Less than four weeks remain in the 2016 Major League Baseball season, so the majority of the season has already been played. There’s still plenty more to go, though, and at this point of the calendar, it’s fun to discuss how the individual awards races are going to shape up. Let’s do exactly that and examine the NL Cy Young race.
Before we dive in, let’s point out that our awards power rankings posts are not our predictions or even necessarily how we would vote. These are intended to be a snapshot of where things stand at the moment, and we’re making subjective judgments on how the vote would turn out based upon recent historical voting tendencies.
Now let’s give NL hurlers their moment …
Scherzer lands at the top of the list for a number of reasons. He leads the NL in wins (that still matters to some voters, unfortunately), and he also paces the majors in innings, strikeouts, and WHIP. Scherzer also has a sub-3.00 ERA to his credit, and he’s allowed just two unearned runs all season.
Mad Bum’s putting up an excellent season, and his 2.51 ERA, high innings volume, four complete games, and 217 strikeouts will certainly earn him some supporters. Bumgarner also hasn’t won a Cy Young before, which could work in his favor. What may not work in his favor — and what puts him narrowly behind Scherzer at the moment — is that he’s trending downward in the second half.
When it comes to run prevention, Hendricks has been tops in the NL by a wide margin, at least now that Clayton Kershaw (see below) has slipped from the ranks of qualifiers. Hendricks leads the NL (and the majors) with an ERA of 2.07, and in second in the NL is Bumgarner at 2.51. Hendricks also leads the NL (and the majors) with an ERA+ of 194, and in second in the NL is Bumgarner all the way back at 163. There’s leading all comers, and then there’s crushing them. The knock on Hendricks relative to many other Cy contenders is his innings load. However, he presently ranks 10th in the NL with 165 innings. He’s not likely to get to 200 innings, though, and that’s historically been a cutoff for Cy voters (Kershaw is the recent exception). If Hendricks manages to push his ERA below 2.00, then that’ll be hard for voters to ignore.
Here’s the deal: Kershaw hasn’t made a start since June 26, and he still ranks second in the NL in pitcher WAR. That’s how dominant he was when healthy. In 121 innings, he pitched to a 1.79 ERA and 218 ERA+ with only one unearned run. Perhaps most impressively, Kershaw’s registered a K/BB ratio of 16.11, which, if he had a qualifying number of innings, would easily be an all-time record. He’s on his way back and should have time for four starts or so the rest of the way. If he’s utterly dominant across that handful of starts — and why wouldn’t he be — then he may have a shot. Voters will have to have reason to overlook all that time lost to injury, though.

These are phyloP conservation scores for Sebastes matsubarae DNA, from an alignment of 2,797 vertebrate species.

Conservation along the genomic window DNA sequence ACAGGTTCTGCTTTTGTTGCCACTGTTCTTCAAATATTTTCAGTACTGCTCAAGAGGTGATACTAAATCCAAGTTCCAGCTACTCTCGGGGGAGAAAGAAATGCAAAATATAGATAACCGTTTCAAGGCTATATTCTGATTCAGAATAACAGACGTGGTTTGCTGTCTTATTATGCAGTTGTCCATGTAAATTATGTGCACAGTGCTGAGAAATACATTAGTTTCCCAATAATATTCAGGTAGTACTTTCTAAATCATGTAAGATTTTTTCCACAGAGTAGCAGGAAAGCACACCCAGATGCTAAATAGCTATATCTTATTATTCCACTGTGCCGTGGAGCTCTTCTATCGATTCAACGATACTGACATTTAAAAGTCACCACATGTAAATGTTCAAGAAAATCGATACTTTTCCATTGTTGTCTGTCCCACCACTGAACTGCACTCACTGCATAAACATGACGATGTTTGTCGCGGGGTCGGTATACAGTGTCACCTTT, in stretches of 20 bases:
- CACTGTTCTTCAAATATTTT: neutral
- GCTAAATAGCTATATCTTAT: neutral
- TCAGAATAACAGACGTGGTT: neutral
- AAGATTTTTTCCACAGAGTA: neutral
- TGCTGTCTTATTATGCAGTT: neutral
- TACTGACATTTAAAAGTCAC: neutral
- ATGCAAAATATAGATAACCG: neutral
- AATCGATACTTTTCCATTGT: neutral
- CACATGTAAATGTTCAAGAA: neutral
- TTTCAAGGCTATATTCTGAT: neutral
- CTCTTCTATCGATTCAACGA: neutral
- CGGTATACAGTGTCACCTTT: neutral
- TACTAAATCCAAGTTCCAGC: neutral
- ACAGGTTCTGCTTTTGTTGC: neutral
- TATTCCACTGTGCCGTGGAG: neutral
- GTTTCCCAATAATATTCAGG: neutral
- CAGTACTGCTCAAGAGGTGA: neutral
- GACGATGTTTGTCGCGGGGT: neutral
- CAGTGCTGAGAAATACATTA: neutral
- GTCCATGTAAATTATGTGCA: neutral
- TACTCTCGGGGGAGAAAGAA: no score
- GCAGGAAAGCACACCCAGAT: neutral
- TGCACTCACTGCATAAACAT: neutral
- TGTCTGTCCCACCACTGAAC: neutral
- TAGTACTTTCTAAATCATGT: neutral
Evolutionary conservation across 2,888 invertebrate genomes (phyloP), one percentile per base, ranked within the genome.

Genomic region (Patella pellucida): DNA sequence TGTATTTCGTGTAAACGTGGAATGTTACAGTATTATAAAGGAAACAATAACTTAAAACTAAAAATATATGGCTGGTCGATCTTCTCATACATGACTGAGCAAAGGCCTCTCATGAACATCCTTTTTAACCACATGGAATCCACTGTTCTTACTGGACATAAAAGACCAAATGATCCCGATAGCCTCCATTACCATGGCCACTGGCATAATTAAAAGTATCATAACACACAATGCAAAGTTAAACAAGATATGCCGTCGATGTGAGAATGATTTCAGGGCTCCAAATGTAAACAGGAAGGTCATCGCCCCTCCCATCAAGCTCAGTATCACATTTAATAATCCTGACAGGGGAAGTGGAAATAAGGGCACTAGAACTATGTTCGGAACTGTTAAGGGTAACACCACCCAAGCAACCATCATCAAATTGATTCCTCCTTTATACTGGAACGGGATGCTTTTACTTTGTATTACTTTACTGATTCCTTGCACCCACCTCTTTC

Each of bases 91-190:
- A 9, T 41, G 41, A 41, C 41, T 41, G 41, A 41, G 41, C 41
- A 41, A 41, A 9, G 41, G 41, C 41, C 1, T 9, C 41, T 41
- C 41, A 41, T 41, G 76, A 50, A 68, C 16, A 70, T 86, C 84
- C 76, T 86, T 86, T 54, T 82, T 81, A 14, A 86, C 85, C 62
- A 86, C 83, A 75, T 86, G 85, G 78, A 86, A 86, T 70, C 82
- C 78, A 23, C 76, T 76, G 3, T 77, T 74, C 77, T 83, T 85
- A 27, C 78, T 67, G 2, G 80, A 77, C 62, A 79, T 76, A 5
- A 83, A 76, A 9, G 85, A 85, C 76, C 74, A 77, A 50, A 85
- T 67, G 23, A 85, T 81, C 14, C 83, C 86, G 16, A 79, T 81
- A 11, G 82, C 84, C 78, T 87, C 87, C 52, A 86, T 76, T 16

Cueto’s first season in San Fran is going swimmingly thus far. He’s got a sub-3.00 ERA, he’s closing in on 200 innings, and he’s tied for the NL lead in innings per start. In 16 of 28 starts this season, Cueto has lasted at least 7.0 innings. When it comes to winning the award, he’s obviously a longshot, being that he’s not even the best pitcher on his own team, but a third career top-five finish is in play.
Martinez has been an absolute rock in the St. Louis rotation this season. The rest of the corps has struggled badly with consistency and health, but Martinez in 164 1/3 innings has put up a 3.07 ERA/135 ERA+. A top-five finish in the balloting is possible.
Like Cueto, he’s overshadowed by a teammate in the Cy Young race, but Roark has distinguished himself thus far. To his credit in 2016, he’s got a 2.89 ERA, and he’s on pace for 213 1/3 innings. The 29-year-old Roark has never logged a top-10 finish in the Cy Young balloting, but that should change this year.
Lester leads all NL qualifiers in quality-start percentage, and he’s also put up a 2.61 ERA/154 ERA+ in 169 innings. That ERA+ ranks fourth in the NL.
Fernandez has struck out 224 batters in 160 1/3 innings, which is just dominant. He’s also struck out 34.2 percent of opposing hitters, which is an outstanding figure for a starting pitcher. The innings load is light by Cy Young Award standards, and the ERA has crept above three. In terms of swing-and-miss, though, Fernandez is without peer this season.
Thor tops the loop in K/BB ratio, FIP, and home run rate, and he’s also struck out an impressive 28.9 percent of opposing batters. Also, there’s nothing wrong with that ERA of 2.56. The downside is volume, as Syndergaard’s 162 innings do not compare favorably to most contenders higher on this list. On a rate basis, though, he’s been among the very best.
Source: CBS Sports / NL Cy Young Power Rankings: Can Max Scherzer hold off Madison Bumgarner?